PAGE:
office helper, photocopy machine operator, and
nongovernmental mail clerk. Tr. 28-29. Accordingly, the ALJ
determined that Gardner was not disabled at any time through
the date of the decision. Tr. 29.
Pre-Application Medical Evidence
11, in June 1982, Gardner presented to the emergency
department with complaints of a head injury and nausea after
falling from a low roof. Tr. 329. A head x-ray was negative
for fractures and he was instructed to treat with bed rest
and Tylenol. Tr. 329-30. Eight years later, Gardner was again
seen urgently complaining of right shoulder pain after he was
in an accident while driving an all-terrain vehicle. Tr.
326-27. An x-ray revealed a “comminuted . . . fracture
of the mid clavicle.” Tr. 326-27. Six months later, in
December 1990, Gardner overdosed on over-the-counter and
prescription medications in an apparent suicide attempt. Tr.
325. He reported being depressed after his girlfriend left
him three days earlier. Id. Gardner was treated and
released after agreeing to seek counseling services the
April 2007, Gardner sought emergency treatment, complaining
of a severe frontal headache and reporting a history of
headaches dating back two years. Tr. 309. A head CT-scan
proved negative. Tr. 311. Diagnosed with an acute headache
and high blood pressure, Gardner was discharged with Vicodin
and instructed to treat with rest and fluids. Tr. 309-10.
years later, in May 2009, Gardner underwent an intake
screening with the Oregon Department of Corrections
(“ODOC”). Tr. 246-53. He reported a history of
hypertension, severe anxiety, and mental health issues. Tr.
253. Gardner reported feeling symptom relief after taking
anti-depressant and anti-psychotic medications he was
prescribed during a previous period of incarceration.
Id. The record, however, does not contain any
records of mental health treatment or medication prior to
this self-report. Although the intake form shows Gardner was
referred for a mental health assessment, no ODOC chart notes
indicate he underwent any mental health treatment during his
time in prison.
December 2009, Gardner reported severe back, neck, head, and
left shoulder pain after slipping and falling on ice while
housed at Deer Ridge Correctional Institute in Madras,
Oregon. Tr. 258. Initially, medical staff found no indicators
for an x-ray, and instructed Gardner to treat with heat,
stretching, and Tylenol. Id. However, two-weeks
post-fall, Gardner endorsed continuing headaches and back
pain. Tr. 257. By January 14, 2010, Gardner was experiencing
severe back pain, giving out in his left leg, and pain
radiating down his leg. Tr. 256. Medical staff prescribed a
corticosteroid taper and muscle relaxers. Tr. 256. A
subsequent x-ray showed no abnormalities and normal disc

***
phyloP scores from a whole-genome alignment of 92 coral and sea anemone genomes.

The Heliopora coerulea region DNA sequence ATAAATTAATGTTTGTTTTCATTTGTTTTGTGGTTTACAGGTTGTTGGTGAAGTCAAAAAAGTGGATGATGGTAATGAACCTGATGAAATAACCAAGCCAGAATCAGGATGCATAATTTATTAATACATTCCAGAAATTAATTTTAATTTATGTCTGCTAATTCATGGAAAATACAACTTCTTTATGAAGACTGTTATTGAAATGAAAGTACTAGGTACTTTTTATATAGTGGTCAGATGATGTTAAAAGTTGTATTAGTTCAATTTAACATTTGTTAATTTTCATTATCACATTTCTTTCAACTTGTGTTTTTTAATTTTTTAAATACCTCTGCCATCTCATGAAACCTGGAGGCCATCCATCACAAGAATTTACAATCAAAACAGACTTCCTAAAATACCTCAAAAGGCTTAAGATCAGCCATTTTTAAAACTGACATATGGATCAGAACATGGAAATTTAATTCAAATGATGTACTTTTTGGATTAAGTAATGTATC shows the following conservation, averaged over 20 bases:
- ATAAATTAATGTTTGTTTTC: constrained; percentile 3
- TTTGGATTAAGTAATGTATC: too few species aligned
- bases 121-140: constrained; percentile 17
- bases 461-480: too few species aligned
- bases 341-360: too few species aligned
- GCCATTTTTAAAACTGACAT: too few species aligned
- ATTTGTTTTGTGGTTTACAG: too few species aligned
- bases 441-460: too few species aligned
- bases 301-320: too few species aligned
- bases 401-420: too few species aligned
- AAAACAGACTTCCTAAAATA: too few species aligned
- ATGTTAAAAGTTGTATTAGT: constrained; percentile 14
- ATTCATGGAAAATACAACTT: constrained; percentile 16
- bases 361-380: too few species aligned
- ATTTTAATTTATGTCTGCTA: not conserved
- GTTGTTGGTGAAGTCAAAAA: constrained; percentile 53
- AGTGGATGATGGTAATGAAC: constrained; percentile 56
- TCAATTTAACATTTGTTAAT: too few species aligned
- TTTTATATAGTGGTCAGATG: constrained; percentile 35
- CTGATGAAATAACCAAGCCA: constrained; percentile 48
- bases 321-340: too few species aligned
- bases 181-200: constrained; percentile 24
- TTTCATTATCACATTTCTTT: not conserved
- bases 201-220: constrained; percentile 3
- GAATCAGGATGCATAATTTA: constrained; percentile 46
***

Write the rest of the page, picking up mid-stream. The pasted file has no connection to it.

spacing, resulting in a “normal examination.” Tr.
259. Prison medical records do not reveal any additional
treatment relating to that injury during the remainder of his
time at ODOC. However, in April 2010, one month before he was
released, Gardner reported headache, nausea, and diarrhea
after injuring his neck lifting weights the prior day. Tr.
256. Medical staff made some changes to Gardner's
medications and educated him to take ibuprofen as
directed-believing overconsumption of ibuprofen was the
likely cause of his gastrointestinal issues. Tr. 255.
was released from custody on May 24, 2010. Eight months
later, in January 2011, Gardner sought treatment in a
hospital emergency department complaining of severe back
pain, exacerbated by movement. Tr. 272. On examination, he
showed a full range of motion, but had a positive bilateral
straight leg raise test at 30 degrees. Tr. 273. The treating
doctor suspected lumbar disc disease. Id. Gardner
received intravenous Dilaudid, and was discharged with a
prescription for Percocet and a referral to a low-cost clinic
for continuing treatment. Id.
April 2011, Gardner attempted to establish care at
PeaceHealth Medical Group. Tr. 342-48. He complained of lower
back pain and reported suffering from chronic back pain for
22 years, with worse pain over the preceding two years. Tr.
347-48. Gardner also described pain that radiated into his
buttocks, but denied any pain, weakness, or tingling into his
legs. Tr. 347. On examination, Nurse Practitioner Jennifer
DiFrancesco noted, “some tenderness in the lumbosacral
area, [and] 4/5 strength in lower extremities.” Tr.
348. She recommended physical therapy, but Gardner informed
her that in the past, physical therapy worsened his symptoms.
Tr. 348. Instead, Gardner requested pain medications, noting
that he had run out of Percocet from his January emergency
department visit. DiFrancesco denied his medication request,
at least until a primary care physician could be established.
Id. Gardner never returned to PeaceHealth Medical
Group for physical therapy or follow up care.
March 2012, Gardner established care with Dr. Jack Kyman for
the purpose of obtaining a medical cannabis card. Tr. 306,
308. On examination, Dr. Kyman observed that Gardner had a
positive bilateral straight leg raise at 30 degrees and
muscle spasms. Tr. 308. Dr. Kyman diagnosed chronic pain,